Oct 08, 2015 Brendan rated it liked it  ·  review of another edition
Recommended to Brendan by: NYPL
This is book is a bunch of shorts collected into themed chapters and bound a s book. Under the theme of "Translator stories and experts" it's random has hell, it's like the Authors figured "translation" would be good enough to glue these random tid-bits together and they wouldn't have to do anything else. Even if the Author's had prepared us by subtitling the book "Random Sh** Translators have to do" it would be funny, but is still no excuse for lazy presentation.

That's not to say this wasn't a
Aleksandrs Baklanovs
'Found in Translation: How Language Shapes Our Lives and Transforms the World' was an interesting read, kind of. At least once you figure out what this book is and isn't about. The "how language shapes our lives" part of the title deceptively suggests that there might be some semantic analysis of different languages going on in the book, but that never really happens. Sure, there are a few subsections of the book where the authors mention the difference between the way different language speaker ...more
Jun 15, 2014 Barbara rated it really liked it  ·  review of another edition
I read David Bellos' "Is that a fish in your ear?" right before this, so I feel like I have to compare. While Bellos seems to be addressing himself more to translators themselves, writes in more of an essay style, and is more focused on the history and philosophy of translation, this book is for everyone who ever wondered why we need translators and interpreters at all. In a more approachable, more accessible way than the other book, this gives lots of short, fascinating or amusing contemporary ...more
Piotr Kalinowski
I've got this book as a Christmas present at the office for helping them out with translations. I really liked all the anecdotes, and the examples showing, how important it may be to get a translation right, even though I have personally only worked as a technical translator. Now every time I will again come across a lousy translation I will be hoping some managers read this book. It still happens. It is actually quite frightening that even Apple gets it wrong from time to time.
Jan 21, 2013 William rated it liked it  ·  review of another edition
Shelves: 2013
Satisfying, yes -- but I was hoping for more analysis about translation issues (not academic studies, by any means, but rather more insight). The anecdotes are enlightening and entertaining. But what, for example, is the most difficult language to translate into English, and why? Can we chart the number of characters Roman-based alphabet languages need on average to say the same thing (i.e., is French almost always longer than its English equivalent)? Etc.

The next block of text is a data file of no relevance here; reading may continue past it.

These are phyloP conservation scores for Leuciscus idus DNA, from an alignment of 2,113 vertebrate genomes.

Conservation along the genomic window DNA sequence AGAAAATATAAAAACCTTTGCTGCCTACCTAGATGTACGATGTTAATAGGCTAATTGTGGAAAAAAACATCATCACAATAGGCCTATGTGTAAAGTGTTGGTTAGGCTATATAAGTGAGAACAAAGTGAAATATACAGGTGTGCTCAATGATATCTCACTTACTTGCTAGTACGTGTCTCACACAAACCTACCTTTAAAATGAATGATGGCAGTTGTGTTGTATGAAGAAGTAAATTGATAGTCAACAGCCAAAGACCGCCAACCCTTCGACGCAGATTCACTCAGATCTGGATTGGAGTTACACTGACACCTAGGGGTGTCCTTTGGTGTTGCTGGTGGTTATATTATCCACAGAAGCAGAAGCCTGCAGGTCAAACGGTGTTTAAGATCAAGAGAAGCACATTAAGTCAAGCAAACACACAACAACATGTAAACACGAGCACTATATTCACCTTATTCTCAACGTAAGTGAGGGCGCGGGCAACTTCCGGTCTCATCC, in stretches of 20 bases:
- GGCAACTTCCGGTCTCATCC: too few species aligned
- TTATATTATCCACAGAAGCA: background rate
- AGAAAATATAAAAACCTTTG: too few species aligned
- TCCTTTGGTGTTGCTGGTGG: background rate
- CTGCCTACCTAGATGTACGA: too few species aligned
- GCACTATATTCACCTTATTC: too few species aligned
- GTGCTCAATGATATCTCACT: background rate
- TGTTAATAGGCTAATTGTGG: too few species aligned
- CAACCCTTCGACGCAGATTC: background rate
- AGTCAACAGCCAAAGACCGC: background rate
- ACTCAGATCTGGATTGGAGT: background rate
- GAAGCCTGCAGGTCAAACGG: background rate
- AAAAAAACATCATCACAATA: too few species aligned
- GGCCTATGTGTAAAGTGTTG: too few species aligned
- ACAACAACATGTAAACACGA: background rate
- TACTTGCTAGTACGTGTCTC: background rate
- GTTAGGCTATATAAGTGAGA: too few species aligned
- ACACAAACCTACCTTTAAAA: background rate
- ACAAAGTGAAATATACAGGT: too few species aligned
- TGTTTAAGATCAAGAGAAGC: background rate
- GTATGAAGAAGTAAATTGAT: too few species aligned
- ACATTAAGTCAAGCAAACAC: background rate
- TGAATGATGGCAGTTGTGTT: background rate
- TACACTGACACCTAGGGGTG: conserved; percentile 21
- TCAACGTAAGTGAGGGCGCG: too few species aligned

Esben Groendal
Jul 28, 2014 Esben Groendal rated it really liked it  ·  review of another edition
Shelves: translation, language
I agree with most reviews that it is a very approachable book. The language is fluent and the chapters, or rather the individual stories, are divided into bite-sized segments so it's very easy to pick up the book and continue from where you left it. That being said, it was a wee-bit repetitive with the praise for translation and the work translators and interpreters do. I truly appreciate any kind of translation effort, and I understand that it is underappreciated in many layers of society, but ...more
Oct 28, 2015 Ann rated it liked it  ·  review of another edition
Shelves: language-books
An easy-to-read book about the many roles that translation and translators play in our world. Whether it's translating 911 calls, court cases, medical discussions, diplomatic exchanges or sports commentary, translators and interpreters are ubiquitous and essential. This book is essentially a compilation of short vignettes describing such functions. There are interviews with famous interpreters (or interpreters for famous people), stories of botched translations that triggered much hullaballoo, o ...more
Thomas Andrikus
Dec 28, 2012 Thomas Andrikus rated it it was amazing  ·  review of another edition
This was the best book I've read in 2012.

It is of such a quality that I fear if I review it after reading it only once, I will not do this book justice.

Hence, I shall return with a review of the book the second time I read it.
Karen Rutland
I really enjoyed this light-hearted but fascinating book.
It ought to be on the reading list of all secondary school children (and careers advisors) to make more people aware of the benefits and joys of learning a language.
Louise Chambers
Heard an interview on PRI's The World in Words. Podcast. With the inimitable Patrick Cox. Requested that my library purchase.

Not really finished. Due back at library. Must finish later.
Kelli Lynn Dwyer
I just wanted to say that I'm very happy to have won and received this novel. A soon as I have a chance to read it I will be sure to write a proper review. Thank you!
Oct 20, 2014 Mysteryfan rated it liked it  ·  review of another edition
Shelves: nonfiction
I never think about the little instruction booklets that come with my new electronics. Thanks to this book I'll never look at them the same way again. Translators and interpreters affect out lives in subtle ways. They have a hand in many areas, from the religious books we follow to peace treaties to YouTube videos and beyond translators. I never considering the difficulties in translating porn or TED talks. Most of us know at least one funny mistranslation (all your base are belong to us, anyone ...more